Market Spotlight: Contact Centers

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In 2004, Voice over Internet Protocol (VoIP) became widely available without an excess of problems. As is wont to happen, it took a good two more years before adoption began to take off.

But when it did, enterprises suddenly found that their voice channels, now running on IP, could align with their IP-based applications. In today’s world of social networking, workforce mobility, and constant connectivity, it makes sense that call centers, once seen by enterprises as the moat keeping customers at bay, have become the drawbridge welcoming them in.

"Enterprises today care about the customer experience," says John Gengarella, CEO of Voxify. He describes the solution his company implemented for pharmaceutical retailer Rite-Aid, which proactively calls customers if a prescription needs refilling. Customers can, over the phone, refill that prescription and have it mailed out. "These are proactive outbound communications that are revenue-generating."

This is possible because contact centers are now harnessing the ability to reach across applications within the enterprise, with the goal of optimizing the customer experience and taking advantage of opportunities to up-sell relevant products or opportunities by noting a customer’s call patterns and history with a specific vendor.

"[There’s] no better time to sell to you than when they’re on the phone with you," says Tim Kraskey, Calabrio’s vice president of business development. "The easiest customer to sell to is the customer you already have."

Part of Voice Object’s core technology, for instance, is a server working with IVRs on the voice channel that runs dynamically generated dialogues—individual prompts and cross-sells.

But to deliver that personalized customer service, it needs to be richly ingrained with the enterprise. "It’s all about what the Internet calls mashup capabilities, where you can get services wherever you need them, even across areas in an enterprise," says Alan Pan, SpeechCycle’s vice president of product marketing. For instance, that might include allowing the call center to reach into sales systems, billing systems, and even diagnostic systems.

SpeechCycle has seen the most uptake in the normally insular cable market. Part of the spur toward better customer interactions, according to Pan, is the competition cable companies are getting from DSL and offerings like Verizon FiOS Triple Play.

"I can tell you in our experience of rich phone applications, even within the contact center, we’re mashing up connectivity from multiple systems," Pan says. For instance, a cable company has IT departments, coordination departments, and teams delivering cable service at the plant itself. If a customer calls in with a complaint, SpeechCycle’s contact center reaches across those systems simultaneously and identifies where the problem is—for instance, if there’s a blackout somewhere in the country—and what action the customer should subsequently take.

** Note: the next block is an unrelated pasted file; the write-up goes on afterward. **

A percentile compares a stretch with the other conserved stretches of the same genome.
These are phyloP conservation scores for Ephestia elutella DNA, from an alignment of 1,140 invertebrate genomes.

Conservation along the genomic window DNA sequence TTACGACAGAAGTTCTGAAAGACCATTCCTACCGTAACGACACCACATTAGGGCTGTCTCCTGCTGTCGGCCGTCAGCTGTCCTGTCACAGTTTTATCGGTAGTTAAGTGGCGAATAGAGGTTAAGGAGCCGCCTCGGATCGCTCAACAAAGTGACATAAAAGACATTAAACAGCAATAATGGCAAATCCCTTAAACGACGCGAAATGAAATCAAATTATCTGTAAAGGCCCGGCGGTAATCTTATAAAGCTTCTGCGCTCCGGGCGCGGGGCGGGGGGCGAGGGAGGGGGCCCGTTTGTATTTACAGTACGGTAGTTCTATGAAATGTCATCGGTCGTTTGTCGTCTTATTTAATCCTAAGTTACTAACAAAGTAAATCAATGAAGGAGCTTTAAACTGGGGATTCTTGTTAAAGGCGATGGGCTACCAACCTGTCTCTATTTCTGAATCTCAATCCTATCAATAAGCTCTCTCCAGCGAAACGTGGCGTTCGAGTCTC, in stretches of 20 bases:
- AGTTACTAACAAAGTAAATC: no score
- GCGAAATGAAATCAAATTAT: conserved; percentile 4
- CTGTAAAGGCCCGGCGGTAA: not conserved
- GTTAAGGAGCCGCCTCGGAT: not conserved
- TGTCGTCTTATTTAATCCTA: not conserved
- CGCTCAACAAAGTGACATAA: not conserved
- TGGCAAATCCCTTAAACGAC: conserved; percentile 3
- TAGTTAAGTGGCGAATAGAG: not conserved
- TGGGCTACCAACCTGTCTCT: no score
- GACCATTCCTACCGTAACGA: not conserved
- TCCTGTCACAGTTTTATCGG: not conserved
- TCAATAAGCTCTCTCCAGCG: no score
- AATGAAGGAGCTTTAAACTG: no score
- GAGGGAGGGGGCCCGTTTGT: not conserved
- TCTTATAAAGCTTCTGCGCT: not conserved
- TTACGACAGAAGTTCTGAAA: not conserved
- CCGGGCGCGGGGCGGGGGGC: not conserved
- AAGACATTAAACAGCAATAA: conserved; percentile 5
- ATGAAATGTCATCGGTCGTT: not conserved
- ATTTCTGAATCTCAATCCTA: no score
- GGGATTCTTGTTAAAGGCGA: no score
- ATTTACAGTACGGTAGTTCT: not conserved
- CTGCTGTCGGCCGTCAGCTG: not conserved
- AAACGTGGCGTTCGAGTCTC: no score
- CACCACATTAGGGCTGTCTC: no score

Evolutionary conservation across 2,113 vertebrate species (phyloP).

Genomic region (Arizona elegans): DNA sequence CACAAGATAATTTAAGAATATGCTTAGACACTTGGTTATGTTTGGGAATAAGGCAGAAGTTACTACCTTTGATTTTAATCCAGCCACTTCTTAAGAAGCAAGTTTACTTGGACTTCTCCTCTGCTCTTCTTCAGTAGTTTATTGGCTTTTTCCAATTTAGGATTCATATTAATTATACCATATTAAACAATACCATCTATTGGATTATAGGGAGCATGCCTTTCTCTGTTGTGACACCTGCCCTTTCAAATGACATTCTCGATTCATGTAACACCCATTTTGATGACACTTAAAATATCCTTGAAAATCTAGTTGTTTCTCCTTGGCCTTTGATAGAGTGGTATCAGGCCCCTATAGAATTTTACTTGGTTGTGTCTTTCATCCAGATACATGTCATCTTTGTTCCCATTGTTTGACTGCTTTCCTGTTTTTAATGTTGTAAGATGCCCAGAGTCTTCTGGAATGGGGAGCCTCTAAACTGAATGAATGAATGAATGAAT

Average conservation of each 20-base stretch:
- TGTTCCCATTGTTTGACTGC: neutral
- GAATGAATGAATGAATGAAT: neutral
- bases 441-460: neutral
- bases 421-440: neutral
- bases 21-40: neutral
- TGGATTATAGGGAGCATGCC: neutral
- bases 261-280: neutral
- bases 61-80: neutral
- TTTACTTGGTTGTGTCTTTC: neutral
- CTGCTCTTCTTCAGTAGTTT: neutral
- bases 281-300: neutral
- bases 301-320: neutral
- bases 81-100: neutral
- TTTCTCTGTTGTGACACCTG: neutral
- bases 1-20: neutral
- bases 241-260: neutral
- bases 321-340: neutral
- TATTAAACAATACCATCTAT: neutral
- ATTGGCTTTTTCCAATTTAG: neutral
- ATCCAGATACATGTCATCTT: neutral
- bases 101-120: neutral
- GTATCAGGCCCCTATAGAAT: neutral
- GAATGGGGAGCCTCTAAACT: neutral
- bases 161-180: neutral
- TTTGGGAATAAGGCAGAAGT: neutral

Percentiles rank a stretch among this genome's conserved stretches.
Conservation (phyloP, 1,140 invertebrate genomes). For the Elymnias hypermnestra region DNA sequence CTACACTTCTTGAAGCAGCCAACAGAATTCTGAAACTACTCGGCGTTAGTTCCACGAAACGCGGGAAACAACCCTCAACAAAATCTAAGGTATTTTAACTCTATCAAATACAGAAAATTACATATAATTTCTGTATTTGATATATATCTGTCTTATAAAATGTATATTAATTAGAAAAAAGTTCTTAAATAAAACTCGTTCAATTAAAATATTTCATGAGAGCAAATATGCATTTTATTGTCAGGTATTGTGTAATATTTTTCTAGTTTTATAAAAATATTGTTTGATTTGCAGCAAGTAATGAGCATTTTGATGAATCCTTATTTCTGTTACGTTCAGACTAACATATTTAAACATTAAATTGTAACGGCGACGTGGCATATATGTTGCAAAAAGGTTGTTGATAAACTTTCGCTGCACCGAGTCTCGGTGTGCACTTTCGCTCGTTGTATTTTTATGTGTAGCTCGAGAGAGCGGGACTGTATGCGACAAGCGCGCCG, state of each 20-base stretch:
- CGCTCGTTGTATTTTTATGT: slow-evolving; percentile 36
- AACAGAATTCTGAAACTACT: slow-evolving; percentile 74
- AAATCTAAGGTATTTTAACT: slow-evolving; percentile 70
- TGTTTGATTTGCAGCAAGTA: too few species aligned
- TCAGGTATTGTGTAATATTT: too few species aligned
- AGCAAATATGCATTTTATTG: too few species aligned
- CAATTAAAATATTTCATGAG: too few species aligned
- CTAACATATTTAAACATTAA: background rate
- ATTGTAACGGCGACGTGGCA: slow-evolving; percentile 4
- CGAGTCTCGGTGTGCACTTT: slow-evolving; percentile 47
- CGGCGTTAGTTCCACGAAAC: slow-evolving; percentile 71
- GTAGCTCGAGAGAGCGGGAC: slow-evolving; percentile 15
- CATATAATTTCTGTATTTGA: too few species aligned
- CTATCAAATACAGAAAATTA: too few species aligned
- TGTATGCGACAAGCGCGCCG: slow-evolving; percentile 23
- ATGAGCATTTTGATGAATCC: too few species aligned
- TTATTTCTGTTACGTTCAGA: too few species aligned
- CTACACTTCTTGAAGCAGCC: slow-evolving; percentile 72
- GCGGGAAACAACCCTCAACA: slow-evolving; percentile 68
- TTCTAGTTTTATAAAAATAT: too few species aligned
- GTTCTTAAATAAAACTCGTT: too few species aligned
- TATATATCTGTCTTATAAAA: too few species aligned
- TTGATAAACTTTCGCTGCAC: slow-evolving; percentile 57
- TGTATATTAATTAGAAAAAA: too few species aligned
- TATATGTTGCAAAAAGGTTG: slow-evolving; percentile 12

"We not only reach out into account systems, we’re reaching out into systems that are in the dispatch area, where they actually control the agents," Pan explains. "We reach into the plant, which is the delivery system within the cable market. We’re there monitoring the health of the cable plant that delivers the feed."

Gengarella is particularly proud of the relationship his company has formed with Continental Airlines. Voxify developed and worked jointly with the airline to define not only how each solution should work, but also the best opportunities to deploy them. "We started out as a technology vendor for an enterprise, and [Continental] said we’re a true partner," Gengarella says. "We’ve helped evolve their strategic self-service strategy."

Some enterprise customers still balk at what seems to be a huge overhaul. "Enterprises buy low-risk, high-upside solutions," Gengarella notes. "Nobody buying on the business side wants to take a risk with a solution."

Pan acknowledges that one of the biggest hurdles still is that speech is not within the core competency of most enterprise IT departments. Additionally, the start-up costs for incorporating speech capabilities can be prohibitive. Consequently, many vendors deliver their speech solutions via an on-demand model, offering secure capabilities to access applications across the enterprise while minimizing overhead costs.

Contact centers are no longer built as standalone solutions but as true connection points, delivering applications within and occasionally outside the enterprise to better tend to customer needs. Consequently, enterprises facing stiffer competition are now viewing their contact centers in a different light. "It’s moving away from a traditional cost model," Kraskey says. "You can’t take that view of just being a call center; you need to be a profit center."

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